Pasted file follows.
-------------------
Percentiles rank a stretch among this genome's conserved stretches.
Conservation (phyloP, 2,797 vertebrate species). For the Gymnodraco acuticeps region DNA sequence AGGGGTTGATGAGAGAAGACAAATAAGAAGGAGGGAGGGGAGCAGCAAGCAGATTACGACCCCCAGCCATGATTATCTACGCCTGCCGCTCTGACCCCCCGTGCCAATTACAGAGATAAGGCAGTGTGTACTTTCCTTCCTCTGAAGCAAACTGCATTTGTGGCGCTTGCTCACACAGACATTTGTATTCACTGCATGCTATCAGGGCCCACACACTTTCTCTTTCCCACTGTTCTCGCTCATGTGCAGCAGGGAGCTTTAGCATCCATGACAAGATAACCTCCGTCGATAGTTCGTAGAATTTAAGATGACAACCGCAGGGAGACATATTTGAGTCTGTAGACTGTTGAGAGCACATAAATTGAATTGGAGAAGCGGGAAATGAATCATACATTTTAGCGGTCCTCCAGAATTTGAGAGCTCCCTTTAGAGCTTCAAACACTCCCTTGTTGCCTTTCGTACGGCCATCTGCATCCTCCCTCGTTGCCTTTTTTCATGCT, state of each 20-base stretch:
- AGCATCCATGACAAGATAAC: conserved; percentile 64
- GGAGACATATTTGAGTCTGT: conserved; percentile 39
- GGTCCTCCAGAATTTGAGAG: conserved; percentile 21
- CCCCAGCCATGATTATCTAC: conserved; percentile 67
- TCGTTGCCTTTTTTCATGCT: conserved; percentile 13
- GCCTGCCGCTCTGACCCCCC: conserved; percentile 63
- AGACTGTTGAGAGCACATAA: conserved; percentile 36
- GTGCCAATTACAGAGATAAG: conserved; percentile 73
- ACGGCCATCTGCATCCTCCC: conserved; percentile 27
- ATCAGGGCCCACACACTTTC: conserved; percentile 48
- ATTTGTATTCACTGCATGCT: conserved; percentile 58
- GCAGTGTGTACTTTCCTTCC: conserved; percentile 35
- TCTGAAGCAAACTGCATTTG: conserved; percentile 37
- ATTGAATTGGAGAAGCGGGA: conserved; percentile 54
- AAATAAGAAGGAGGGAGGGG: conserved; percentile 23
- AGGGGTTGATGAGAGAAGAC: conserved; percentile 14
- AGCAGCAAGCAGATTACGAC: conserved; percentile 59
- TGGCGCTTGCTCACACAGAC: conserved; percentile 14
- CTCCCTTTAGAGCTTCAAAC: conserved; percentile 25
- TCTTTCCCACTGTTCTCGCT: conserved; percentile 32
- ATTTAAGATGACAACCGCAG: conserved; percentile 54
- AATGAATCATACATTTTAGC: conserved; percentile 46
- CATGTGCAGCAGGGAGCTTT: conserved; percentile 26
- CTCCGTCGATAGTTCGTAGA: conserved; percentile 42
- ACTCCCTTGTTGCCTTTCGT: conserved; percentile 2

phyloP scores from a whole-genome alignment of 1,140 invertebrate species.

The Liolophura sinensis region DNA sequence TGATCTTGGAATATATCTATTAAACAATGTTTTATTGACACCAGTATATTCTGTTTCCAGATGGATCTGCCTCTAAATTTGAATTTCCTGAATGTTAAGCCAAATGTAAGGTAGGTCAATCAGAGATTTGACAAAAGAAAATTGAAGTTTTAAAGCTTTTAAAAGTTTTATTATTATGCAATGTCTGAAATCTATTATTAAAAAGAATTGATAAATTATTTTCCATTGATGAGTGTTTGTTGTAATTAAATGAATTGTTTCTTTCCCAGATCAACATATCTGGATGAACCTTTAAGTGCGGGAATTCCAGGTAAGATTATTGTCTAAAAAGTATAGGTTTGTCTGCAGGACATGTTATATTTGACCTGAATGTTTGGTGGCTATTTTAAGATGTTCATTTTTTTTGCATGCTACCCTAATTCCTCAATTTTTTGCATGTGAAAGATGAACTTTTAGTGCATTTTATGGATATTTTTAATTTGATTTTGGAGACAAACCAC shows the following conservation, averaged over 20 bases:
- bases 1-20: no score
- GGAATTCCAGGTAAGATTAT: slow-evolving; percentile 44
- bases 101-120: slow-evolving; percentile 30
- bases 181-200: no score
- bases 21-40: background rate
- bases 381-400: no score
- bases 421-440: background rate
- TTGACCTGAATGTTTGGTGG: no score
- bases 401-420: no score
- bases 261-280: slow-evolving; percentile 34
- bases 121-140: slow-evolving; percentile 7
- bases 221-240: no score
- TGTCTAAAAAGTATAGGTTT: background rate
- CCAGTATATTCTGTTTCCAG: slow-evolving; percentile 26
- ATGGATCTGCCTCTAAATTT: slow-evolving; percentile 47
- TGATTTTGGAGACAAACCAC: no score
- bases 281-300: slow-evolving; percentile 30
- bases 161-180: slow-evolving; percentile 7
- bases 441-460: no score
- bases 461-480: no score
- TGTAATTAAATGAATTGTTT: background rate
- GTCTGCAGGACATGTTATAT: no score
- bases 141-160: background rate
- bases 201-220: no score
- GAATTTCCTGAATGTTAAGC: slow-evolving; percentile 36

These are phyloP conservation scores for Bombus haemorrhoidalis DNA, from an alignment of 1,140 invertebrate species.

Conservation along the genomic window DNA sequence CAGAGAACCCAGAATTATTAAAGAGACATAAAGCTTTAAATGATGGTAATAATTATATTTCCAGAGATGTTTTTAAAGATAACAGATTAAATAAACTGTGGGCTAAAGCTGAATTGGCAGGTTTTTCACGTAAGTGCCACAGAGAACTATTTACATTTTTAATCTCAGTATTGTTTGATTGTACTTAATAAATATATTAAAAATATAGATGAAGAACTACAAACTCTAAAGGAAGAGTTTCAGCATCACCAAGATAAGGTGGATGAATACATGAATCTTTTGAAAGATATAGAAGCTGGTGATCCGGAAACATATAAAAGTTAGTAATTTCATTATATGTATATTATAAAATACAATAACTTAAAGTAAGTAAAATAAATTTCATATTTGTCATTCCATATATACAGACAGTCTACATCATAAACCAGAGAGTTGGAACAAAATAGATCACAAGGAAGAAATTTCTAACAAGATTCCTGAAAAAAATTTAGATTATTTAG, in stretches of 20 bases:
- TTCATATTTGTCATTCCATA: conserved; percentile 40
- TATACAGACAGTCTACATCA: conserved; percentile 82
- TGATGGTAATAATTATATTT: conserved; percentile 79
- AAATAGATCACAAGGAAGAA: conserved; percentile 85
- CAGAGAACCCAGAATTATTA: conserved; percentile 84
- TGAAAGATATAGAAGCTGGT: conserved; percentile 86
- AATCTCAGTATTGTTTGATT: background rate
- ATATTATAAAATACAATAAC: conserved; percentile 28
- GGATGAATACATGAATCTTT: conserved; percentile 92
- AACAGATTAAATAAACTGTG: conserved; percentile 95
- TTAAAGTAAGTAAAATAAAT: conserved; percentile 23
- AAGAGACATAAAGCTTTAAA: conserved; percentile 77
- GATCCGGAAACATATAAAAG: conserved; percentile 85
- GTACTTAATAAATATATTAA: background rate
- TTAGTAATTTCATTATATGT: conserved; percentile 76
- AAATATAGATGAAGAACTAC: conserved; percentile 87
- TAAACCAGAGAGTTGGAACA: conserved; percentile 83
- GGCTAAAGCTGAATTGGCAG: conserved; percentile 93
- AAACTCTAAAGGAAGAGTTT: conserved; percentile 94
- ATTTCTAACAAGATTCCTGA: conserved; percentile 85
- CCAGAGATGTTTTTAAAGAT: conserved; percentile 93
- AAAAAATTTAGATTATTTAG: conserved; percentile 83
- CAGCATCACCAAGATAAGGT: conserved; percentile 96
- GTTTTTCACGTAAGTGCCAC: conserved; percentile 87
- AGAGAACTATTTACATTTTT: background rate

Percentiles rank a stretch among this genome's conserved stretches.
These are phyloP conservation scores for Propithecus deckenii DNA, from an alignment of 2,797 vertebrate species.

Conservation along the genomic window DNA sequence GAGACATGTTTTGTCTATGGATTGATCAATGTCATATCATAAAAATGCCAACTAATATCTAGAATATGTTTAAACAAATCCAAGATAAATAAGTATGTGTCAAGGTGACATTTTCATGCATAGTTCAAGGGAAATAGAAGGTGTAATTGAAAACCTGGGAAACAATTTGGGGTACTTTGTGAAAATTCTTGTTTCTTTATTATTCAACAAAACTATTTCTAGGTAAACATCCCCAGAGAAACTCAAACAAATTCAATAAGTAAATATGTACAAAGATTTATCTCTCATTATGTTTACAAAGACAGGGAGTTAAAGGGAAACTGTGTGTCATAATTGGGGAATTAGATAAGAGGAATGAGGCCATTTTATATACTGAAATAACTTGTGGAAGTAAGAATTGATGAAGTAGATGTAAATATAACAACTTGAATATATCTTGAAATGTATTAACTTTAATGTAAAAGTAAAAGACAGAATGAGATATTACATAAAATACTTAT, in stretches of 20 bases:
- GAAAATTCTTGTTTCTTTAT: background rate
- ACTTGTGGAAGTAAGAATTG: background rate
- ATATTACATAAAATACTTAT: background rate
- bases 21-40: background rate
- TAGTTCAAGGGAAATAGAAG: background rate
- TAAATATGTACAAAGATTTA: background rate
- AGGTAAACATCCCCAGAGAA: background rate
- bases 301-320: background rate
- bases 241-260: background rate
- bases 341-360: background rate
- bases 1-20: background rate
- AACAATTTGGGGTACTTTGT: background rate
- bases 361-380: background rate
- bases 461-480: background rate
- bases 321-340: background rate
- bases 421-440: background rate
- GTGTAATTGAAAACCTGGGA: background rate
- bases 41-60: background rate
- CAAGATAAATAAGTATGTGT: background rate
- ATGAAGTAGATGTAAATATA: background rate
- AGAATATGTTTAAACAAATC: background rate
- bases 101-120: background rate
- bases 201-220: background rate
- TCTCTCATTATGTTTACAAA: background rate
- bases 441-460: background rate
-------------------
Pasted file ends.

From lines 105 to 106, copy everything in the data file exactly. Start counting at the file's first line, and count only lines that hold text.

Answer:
- AGAATATGTTTAAACAAATC: background rate
- bases 101-120: background rate